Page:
Would you want to talk about these 10 questions over coffee?
“We at Starbucks should be willing to talk about these issues in America. Not to point fingers or to place blame, and not because we have answers, but because staying silent is not who we are. ... [I]t is an opportunity to begin to re-examine how we can create a more empathetic and inclusive society — one conversation at a time." — Starbucks CEO Howard Schultz
In the winter of 2015, Starbucks launched a campaign called #RaceTogether.
They hoped it would help to build a more open dialogue about racial tensions in the United States.
So why did #RaceTogether draw so much anger and confusion?
Here are the questions that were suggested to baristas:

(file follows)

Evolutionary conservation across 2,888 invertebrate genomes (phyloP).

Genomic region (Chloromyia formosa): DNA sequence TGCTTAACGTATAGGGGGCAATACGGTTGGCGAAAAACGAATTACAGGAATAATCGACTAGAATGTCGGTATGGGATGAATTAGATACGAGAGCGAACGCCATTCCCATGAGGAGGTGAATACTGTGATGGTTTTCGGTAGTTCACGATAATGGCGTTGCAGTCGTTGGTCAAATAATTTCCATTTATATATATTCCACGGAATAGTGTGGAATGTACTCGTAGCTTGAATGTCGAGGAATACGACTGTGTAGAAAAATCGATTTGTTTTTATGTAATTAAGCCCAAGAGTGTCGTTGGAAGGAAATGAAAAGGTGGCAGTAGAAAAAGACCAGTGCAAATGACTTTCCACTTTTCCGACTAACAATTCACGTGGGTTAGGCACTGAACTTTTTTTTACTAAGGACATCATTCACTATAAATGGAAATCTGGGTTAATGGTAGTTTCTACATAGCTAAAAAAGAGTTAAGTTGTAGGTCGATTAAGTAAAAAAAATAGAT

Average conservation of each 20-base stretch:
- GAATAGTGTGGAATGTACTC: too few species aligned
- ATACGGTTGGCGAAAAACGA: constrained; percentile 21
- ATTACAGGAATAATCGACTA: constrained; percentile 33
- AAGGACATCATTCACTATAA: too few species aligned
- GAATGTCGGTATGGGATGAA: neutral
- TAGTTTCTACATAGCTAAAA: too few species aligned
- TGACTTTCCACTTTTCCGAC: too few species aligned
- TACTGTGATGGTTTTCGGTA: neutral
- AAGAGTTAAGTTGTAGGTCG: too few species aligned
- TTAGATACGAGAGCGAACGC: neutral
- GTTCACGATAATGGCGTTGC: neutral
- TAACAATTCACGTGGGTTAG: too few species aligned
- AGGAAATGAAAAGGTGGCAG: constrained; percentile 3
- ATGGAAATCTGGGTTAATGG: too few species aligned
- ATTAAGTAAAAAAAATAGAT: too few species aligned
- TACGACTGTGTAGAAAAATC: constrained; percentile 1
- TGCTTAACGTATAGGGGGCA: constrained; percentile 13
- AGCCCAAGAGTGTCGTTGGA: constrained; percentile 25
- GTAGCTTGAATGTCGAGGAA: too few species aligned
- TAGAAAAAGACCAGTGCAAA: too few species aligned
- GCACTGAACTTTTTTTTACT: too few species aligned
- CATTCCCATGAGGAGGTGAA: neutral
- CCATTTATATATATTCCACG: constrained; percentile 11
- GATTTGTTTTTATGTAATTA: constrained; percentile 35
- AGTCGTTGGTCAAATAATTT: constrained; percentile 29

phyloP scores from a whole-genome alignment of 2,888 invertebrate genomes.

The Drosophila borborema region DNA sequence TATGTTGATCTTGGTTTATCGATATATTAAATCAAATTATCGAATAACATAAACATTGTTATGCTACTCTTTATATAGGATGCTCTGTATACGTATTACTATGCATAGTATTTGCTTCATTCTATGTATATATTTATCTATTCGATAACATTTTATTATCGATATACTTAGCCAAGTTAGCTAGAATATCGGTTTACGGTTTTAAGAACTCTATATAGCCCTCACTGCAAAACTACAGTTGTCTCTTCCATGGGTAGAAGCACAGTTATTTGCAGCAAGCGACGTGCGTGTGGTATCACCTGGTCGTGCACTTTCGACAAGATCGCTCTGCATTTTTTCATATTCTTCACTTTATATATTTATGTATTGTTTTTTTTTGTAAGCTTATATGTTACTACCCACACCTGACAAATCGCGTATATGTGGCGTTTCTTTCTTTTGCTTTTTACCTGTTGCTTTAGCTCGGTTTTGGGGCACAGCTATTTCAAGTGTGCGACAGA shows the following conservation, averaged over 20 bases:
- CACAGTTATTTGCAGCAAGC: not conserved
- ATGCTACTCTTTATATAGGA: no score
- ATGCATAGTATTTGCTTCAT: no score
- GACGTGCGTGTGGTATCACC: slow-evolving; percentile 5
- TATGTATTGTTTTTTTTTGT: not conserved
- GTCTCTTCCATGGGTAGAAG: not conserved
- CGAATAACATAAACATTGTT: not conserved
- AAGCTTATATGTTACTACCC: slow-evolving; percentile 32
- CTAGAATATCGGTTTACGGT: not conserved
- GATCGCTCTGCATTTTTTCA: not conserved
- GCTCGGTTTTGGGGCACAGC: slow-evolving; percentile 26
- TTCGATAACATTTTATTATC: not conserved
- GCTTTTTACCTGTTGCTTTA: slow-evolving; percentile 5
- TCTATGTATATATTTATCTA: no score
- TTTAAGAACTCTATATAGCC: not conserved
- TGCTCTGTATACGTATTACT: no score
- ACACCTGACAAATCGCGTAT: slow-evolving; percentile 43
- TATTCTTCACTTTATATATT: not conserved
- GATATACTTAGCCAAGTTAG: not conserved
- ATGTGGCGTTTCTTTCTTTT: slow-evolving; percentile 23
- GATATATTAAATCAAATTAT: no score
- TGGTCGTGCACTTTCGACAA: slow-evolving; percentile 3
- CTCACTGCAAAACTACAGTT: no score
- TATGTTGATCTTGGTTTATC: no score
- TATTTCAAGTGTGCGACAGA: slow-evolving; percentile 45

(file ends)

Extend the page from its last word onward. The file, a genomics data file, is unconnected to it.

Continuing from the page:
My parents had __ friends of a different race.
I have __ friends of a different race.
My children have __ friends of a different race.
__ members of a different race live on my block or apartment building.
I most often talk to someone of another race:
__ at work
__ at church
__ at home
__ at school
In my Facebook stream, __% are of a different race.
In the past year, I have been to the home of someone of a different race __ times.
In the past year, someone of a different race has been in my home __ times.
At work, we have managers of __ different races.
In the past year, I have eaten a meal with someone of a different race __ times.
What do you think?
Was Starbucks setting a good example or just ignoring the larger nonconversation-based systems that keep racism alive and as problematic as ever?
Here's what some folks on the street in NYC have to say: